Surrealism and Colour Documentary

Following up on what I had researched about surrealism in Part 2, I had a look at photographers whose style is surrealistic and who use color, adding an extra layer to their composition and overall effect of the photograph. Even though colors in the photograph add an extra element of realism to the scene, the way the photographers mentioned in the reader use it actually enforce the surrealist and uneasy feelings that the images bring about.

I was especially triggered by the work of Cristobal Hara. In an interview he explains how when he moved to Spain in the seventies, after growing up abroad, he realized that there was a cultural void and inferiority complex in the art scene of dictatorial Spain. He decided to photograph Spain in the visual language of Spain. He wanted to construct images that tell more than they show and that is when he began working with color.

I watched the video ‘Un pais imaginary’, where we see a combination of video and stills taken in rural Spain, that show a mixture of religious, sexual and horse breeding practices which together amplify the cruelty and craziness of human beings. Hara edits his footage in such way that faith, love and care for animals are completely stripped off, bringing the raw emotions and drives to the surface that to me trigger shame and disgust.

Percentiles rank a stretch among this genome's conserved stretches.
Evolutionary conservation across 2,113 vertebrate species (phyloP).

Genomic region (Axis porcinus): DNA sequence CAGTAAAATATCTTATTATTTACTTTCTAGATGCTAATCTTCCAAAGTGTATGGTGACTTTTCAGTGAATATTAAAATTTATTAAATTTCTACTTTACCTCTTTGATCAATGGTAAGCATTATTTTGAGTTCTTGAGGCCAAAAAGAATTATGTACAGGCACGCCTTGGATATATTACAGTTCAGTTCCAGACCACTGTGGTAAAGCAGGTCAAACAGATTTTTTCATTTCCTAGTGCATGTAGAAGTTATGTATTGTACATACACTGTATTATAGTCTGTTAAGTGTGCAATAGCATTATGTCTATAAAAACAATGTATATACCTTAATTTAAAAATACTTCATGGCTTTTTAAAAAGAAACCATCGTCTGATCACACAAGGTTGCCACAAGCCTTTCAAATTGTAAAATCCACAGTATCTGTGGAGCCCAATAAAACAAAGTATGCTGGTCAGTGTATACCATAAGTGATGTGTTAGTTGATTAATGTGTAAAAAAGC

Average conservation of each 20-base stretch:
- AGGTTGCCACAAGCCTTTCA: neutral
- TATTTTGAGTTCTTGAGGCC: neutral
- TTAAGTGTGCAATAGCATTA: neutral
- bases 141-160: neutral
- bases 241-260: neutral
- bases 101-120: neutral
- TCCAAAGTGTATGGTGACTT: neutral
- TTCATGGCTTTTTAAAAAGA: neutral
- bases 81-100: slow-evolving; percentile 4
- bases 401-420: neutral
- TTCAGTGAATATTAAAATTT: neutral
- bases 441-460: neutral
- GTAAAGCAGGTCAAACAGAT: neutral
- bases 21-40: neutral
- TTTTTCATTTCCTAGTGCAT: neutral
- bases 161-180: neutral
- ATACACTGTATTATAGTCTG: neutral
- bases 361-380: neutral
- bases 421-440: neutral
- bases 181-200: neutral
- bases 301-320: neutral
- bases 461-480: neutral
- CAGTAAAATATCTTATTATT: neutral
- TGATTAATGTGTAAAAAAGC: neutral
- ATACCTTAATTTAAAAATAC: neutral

It is in Hara’s choice of angle, subject matter and timing that evoke these feelings. The title of the video is ‘An imaginary country’, which shows that he is aware of the effect of his images. Is this a true depiction of the place and events he is portraying? Or is it worse than we could ever imagine? Or better than what we see?

Overal, I am really impressed with Hara’s work. I take away a new approach and technique in photographing that I would like to practice as well.

Peter Dench’s work falls under the same category of surrealist color photographers and he is also able to bring across a feeling of disgust and unease, maybe even stronger than Hara. Dench focuses on the drinking behavior of British at home and abroad, showing people passed out, throwing up and putting themselves in compromising situations. Whereas Hara’s work has quite a lot of humor to it, I find that Dench’s work mainly triggers feelings of disgust and petty for his subjects.

Dench’s approach is very different to Hara, but there are distinguished features that enforce the surrealistic elements in his photographs. His horizons are not straight, the use of patterns and repeating subject matter in different contexts, his choice of timing seems to be off, showing people in their most vulnerable moments, he connects subjects through composition that are otherwise disconnected, and his use of flash adds to the unforgiving atmosphere of his photographs.

Even though I find Hara’s images visually more interesting and beautiful, Dench is able to show a part of British society in a very confrontational way. He breaks through the barriers of class and location, which I find very refreshing and daring.

Hara, C. (2017) Un Pais Imaginario. Available at: (Accessed: 28 February 2017).
SevillaFotoTV (2010) Encuentro con Cristóbal Hara. Available at: (Accessed: 28 February 2017).

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